It's back to our celestial home, Upstairs at the Garage on Wednesday November 3rd for another Glasswerk showcase, where some of the most buzzing bands on the local scene feature on the bill.
Charakka are a 5-piece band, currently based in Essex. With interest from a variety of labels, Charakka look to take their new breed of psychedelic rock'n'roll to the industry who are already starting to queue up. The music takes influences from psychedelic rock’n’roll such as Led-Zeppelin and the Doors as well as dance acts such the Chemical Brothers and Lo-fidelity Allstars. The mix of dirty guitars and soulful vocals with groove-heavy electronica creates the distinctive charakka sound.
Check out the Glasswerk review of Charakka’s We Are Divided single here: link
Tearing furiously out of the musical ether are Raising Sand an edgy, nitrous-fuelled sledgehammer of a band who grab you by the balls and drag you back to a time when rock was dangerous, and vital. Formed in 2003 by four young men who not only share a collective passion for everything that heavy rock should be (having raised themselves on a diet of Led Zeppelin, Deep Purple, The Who and AC/DC), but who also possess the spirit, desire and the chops to embody it. The straight-ahead four-piece have quickly drawn attention to themselve with the quality of their songs and live performances.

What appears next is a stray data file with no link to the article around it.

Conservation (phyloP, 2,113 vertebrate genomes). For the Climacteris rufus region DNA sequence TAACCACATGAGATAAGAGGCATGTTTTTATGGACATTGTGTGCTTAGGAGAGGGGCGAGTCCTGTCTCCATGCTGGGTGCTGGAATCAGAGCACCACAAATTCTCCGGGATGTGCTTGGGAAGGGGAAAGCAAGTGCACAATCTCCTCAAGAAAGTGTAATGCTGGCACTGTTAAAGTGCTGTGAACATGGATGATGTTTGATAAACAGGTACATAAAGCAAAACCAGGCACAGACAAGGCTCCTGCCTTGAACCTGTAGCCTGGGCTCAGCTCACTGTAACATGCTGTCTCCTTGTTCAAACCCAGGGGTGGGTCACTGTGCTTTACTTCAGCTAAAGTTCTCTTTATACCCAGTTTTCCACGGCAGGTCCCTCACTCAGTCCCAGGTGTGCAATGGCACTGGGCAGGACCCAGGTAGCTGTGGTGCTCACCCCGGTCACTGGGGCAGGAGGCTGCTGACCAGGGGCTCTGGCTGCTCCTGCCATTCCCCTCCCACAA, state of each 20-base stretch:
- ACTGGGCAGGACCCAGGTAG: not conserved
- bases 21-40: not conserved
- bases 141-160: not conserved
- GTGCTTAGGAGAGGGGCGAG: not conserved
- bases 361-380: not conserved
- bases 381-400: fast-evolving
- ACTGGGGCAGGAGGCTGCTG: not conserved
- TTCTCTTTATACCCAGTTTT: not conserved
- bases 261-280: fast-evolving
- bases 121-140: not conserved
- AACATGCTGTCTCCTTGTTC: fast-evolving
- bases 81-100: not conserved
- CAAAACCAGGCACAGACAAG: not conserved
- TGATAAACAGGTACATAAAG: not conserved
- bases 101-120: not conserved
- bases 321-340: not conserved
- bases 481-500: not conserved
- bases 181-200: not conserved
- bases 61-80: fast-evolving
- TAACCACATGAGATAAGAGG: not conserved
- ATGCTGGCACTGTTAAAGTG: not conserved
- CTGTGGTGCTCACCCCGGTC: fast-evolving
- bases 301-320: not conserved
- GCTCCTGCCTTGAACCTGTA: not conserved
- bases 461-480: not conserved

Catching the imagination of XFM's Claire Sturgess, she immediately latched onto the band, spinning the track 'Chloe' on two occasions in as many weeks whilst citing the band as a potential buzz-band over 2004. Meanwhile every show has been met with acclaim, from the local press and What's On sections through to the tastemaker fanzines.
In a scene where ‘post-hardcore' is branded for its easy access to credibility, Year:Zero have created a true punk rock sound one which ensures everything centres around a constant musical (r)evolution. Musically, Year:Zero bind together the intelligent post-hardcore politics of ‘Fugazi' and influential emo originators such as ‘Far' and ‘Cursive', combined musically with modern day hardcore influences such as ‘Glassjaw' and ‘Hopesfall', and lyrically, the political intense of ‘Million Dead' and ‘Desaparecidos'.
Check out the Glasswerk review of the La Liberta EP here: link